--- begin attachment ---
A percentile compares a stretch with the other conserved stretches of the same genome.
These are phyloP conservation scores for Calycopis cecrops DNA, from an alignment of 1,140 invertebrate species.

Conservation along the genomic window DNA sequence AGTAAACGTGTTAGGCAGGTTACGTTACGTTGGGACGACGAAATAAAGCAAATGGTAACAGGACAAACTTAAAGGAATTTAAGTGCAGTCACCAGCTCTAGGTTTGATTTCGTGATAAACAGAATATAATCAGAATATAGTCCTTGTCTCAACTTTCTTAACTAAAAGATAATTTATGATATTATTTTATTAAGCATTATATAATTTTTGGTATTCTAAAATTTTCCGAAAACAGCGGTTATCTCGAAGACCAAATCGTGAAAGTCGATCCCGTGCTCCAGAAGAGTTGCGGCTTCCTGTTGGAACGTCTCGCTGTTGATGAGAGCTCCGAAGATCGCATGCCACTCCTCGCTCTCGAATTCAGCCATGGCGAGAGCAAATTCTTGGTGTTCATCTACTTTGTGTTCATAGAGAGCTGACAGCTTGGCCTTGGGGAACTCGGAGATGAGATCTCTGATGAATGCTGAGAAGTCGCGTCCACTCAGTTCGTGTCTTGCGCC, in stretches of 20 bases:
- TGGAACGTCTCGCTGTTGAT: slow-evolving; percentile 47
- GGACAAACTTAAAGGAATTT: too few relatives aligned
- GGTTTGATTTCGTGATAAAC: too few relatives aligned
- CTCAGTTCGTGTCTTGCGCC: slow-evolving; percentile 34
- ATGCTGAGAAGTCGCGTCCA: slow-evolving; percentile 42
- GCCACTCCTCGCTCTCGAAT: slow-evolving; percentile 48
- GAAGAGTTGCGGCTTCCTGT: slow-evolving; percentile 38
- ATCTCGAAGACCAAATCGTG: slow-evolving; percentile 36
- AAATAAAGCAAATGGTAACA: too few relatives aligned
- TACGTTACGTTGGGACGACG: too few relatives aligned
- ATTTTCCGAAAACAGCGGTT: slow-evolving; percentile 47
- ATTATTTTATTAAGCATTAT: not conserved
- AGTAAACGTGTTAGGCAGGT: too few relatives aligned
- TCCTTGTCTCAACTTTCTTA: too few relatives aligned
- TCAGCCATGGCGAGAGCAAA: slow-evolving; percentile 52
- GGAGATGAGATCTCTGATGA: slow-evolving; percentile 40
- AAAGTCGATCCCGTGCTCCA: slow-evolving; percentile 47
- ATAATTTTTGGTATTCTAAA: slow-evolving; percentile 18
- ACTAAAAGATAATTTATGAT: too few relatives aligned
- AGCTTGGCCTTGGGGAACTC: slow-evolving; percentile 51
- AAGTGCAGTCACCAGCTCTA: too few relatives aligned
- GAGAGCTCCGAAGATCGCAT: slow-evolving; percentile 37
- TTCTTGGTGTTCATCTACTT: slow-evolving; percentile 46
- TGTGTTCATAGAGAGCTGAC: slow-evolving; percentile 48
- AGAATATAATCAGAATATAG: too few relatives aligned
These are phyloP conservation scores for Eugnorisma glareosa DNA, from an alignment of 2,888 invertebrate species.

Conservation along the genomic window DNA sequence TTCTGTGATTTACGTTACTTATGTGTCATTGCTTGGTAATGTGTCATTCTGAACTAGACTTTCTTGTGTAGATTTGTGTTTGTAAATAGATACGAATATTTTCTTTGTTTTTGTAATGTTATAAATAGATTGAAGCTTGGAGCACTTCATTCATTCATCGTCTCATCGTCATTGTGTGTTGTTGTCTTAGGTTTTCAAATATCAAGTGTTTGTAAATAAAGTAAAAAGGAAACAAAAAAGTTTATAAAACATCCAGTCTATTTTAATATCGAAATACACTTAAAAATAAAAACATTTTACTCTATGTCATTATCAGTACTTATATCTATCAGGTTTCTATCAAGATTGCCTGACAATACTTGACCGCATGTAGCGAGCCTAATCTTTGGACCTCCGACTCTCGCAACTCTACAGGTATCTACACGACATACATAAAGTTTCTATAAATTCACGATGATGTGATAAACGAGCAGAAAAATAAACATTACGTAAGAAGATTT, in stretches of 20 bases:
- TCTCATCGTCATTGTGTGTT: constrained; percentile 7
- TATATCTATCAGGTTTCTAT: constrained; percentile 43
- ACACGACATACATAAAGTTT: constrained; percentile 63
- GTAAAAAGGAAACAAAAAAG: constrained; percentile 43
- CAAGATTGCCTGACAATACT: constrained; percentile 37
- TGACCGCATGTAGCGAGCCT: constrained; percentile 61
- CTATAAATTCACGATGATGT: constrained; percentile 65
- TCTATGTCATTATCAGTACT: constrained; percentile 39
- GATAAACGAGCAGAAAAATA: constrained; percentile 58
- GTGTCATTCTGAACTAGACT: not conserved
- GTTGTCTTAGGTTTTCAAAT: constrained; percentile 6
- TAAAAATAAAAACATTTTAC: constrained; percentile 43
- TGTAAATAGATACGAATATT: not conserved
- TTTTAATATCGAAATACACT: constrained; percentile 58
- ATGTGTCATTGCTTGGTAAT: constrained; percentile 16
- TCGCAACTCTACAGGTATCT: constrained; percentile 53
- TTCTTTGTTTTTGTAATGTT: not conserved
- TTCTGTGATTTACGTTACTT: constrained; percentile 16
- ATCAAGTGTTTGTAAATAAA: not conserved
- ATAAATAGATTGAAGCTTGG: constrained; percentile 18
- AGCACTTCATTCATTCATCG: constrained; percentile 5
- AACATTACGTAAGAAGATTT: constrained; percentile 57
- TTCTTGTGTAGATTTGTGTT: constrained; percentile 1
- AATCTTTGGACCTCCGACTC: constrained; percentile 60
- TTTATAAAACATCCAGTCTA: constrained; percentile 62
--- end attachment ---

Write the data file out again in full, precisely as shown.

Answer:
A percentile compares a stretch with the other conserved stretches of the same genome.
These are phyloP conservation scores for Calycopis cecrops DNA, from an alignment of 1,140 invertebrate species.

Conservation along the genomic window DNA sequence AGTAAACGTGTTAGGCAGGTTACGTTACGTTGGGACGACGAAATAAAGCAAATGGTAACAGGACAAACTTAAAGGAATTTAAGTGCAGTCACCAGCTCTAGGTTTGATTTCGTGATAAACAGAATATAATCAGAATATAGTCCTTGTCTCAACTTTCTTAACTAAAAGATAATTTATGATATTATTTTATTAAGCATTATATAATTTTTGGTATTCTAAAATTTTCCGAAAACAGCGGTTATCTCGAAGACCAAATCGTGAAAGTCGATCCCGTGCTCCAGAAGAGTTGCGGCTTCCTGTTGGAACGTCTCGCTGTTGATGAGAGCTCCGAAGATCGCATGCCACTCCTCGCTCTCGAATTCAGCCATGGCGAGAGCAAATTCTTGGTGTTCATCTACTTTGTGTTCATAGAGAGCTGACAGCTTGGCCTTGGGGAACTCGGAGATGAGATCTCTGATGAATGCTGAGAAGTCGCGTCCACTCAGTTCGTGTCTTGCGCC, in stretches of 20 bases:
- TGGAACGTCTCGCTGTTGAT: slow-evolving; percentile 47
- GGACAAACTTAAAGGAATTT: too few relatives aligned
- GGTTTGATTTCGTGATAAAC: too few relatives aligned
- CTCAGTTCGTGTCTTGCGCC: slow-evolving; percentile 34
- ATGCTGAGAAGTCGCGTCCA: slow-evolving; percentile 42
- GCCACTCCTCGCTCTCGAAT: slow-evolving; percentile 48
- GAAGAGTTGCGGCTTCCTGT: slow-evolving; percentile 38
- ATCTCGAAGACCAAATCGTG: slow-evolving; percentile 36
- AAATAAAGCAAATGGTAACA: too few relatives aligned
- TACGTTACGTTGGGACGACG: too few relatives aligned
- ATTTTCCGAAAACAGCGGTT: slow-evolving; percentile 47
- ATTATTTTATTAAGCATTAT: not conserved
- AGTAAACGTGTTAGGCAGGT: too few relatives aligned
- TCCTTGTCTCAACTTTCTTA: too few relatives aligned
- TCAGCCATGGCGAGAGCAAA: slow-evolving; percentile 52
- GGAGATGAGATCTCTGATGA: slow-evolving; percentile 40
- AAAGTCGATCCCGTGCTCCA: slow-evolving; percentile 47
- ATAATTTTTGGTATTCTAAA: slow-evolving; percentile 18
- ACTAAAAGATAATTTATGAT: too few relatives aligned
- AGCTTGGCCTTGGGGAACTC: slow-evolving; percentile 51
- AAGTGCAGTCACCAGCTCTA: too few relatives aligned
- GAGAGCTCCGAAGATCGCAT: slow-evolving; percentile 37
- TTCTTGGTGTTCATCTACTT: slow-evolving; percentile 46
- TGTGTTCATAGAGAGCTGAC: slow-evolving; percentile 48
- AGAATATAATCAGAATATAG: too few relatives aligned
These are phyloP conservation scores for Eugnorisma glareosa DNA, from an alignment of 2,888 invertebrate species.

Conservation along the genomic window DNA sequence TTCTGTGATTTACGTTACTTATGTGTCATTGCTTGGTAATGTGTCATTCTGAACTAGACTTTCTTGTGTAGATTTGTGTTTGTAAATAGATACGAATATTTTCTTTGTTTTTGTAATGTTATAAATAGATTGAAGCTTGGAGCACTTCATTCATTCATCGTCTCATCGTCATTGTGTGTTGTTGTCTTAGGTTTTCAAATATCAAGTGTTTGTAAATAAAGTAAAAAGGAAACAAAAAAGTTTATAAAACATCCAGTCTATTTTAATATCGAAATACACTTAAAAATAAAAACATTTTACTCTATGTCATTATCAGTACTTATATCTATCAGGTTTCTATCAAGATTGCCTGACAATACTTGACCGCATGTAGCGAGCCTAATCTTTGGACCTCCGACTCTCGCAACTCTACAGGTATCTACACGACATACATAAAGTTTCTATAAATTCACGATGATGTGATAAACGAGCAGAAAAATAAACATTACGTAAGAAGATTT, in stretches of 20 bases:
- TCTCATCGTCATTGTGTGTT: constrained; percentile 7
- TATATCTATCAGGTTTCTAT: constrained; percentile 43
- ACACGACATACATAAAGTTT: constrained; percentile 63
- GTAAAAAGGAAACAAAAAAG: constrained; percentile 43
- CAAGATTGCCTGACAATACT: constrained; percentile 37
- TGACCGCATGTAGCGAGCCT: constrained; percentile 61
- CTATAAATTCACGATGATGT: constrained; percentile 65
- TCTATGTCATTATCAGTACT: constrained; percentile 39
- GATAAACGAGCAGAAAAATA: constrained; percentile 58
- GTGTCATTCTGAACTAGACT: not conserved
- GTTGTCTTAGGTTTTCAAAT: constrained; percentile 6
- TAAAAATAAAAACATTTTAC: constrained; percentile 43
- TGTAAATAGATACGAATATT: not conserved
- TTTTAATATCGAAATACACT: constrained; percentile 58
- ATGTGTCATTGCTTGGTAAT: constrained; percentile 16
- TCGCAACTCTACAGGTATCT: constrained; percentile 53
- TTCTTTGTTTTTGTAATGTT: not conserved
- TTCTGTGATTTACGTTACTT: constrained; percentile 16
- ATCAAGTGTTTGTAAATAAA: not conserved
- ATAAATAGATTGAAGCTTGG: constrained; percentile 18
- AGCACTTCATTCATTCATCG: constrained; percentile 5
- AACATTACGTAAGAAGATTT: constrained; percentile 57
- TTCTTGTGTAGATTTGTGTT: constrained; percentile 1
- AATCTTTGGACCTCCGACTC: constrained; percentile 60
- TTTATAAAACATCCAGTCTA: constrained; percentile 62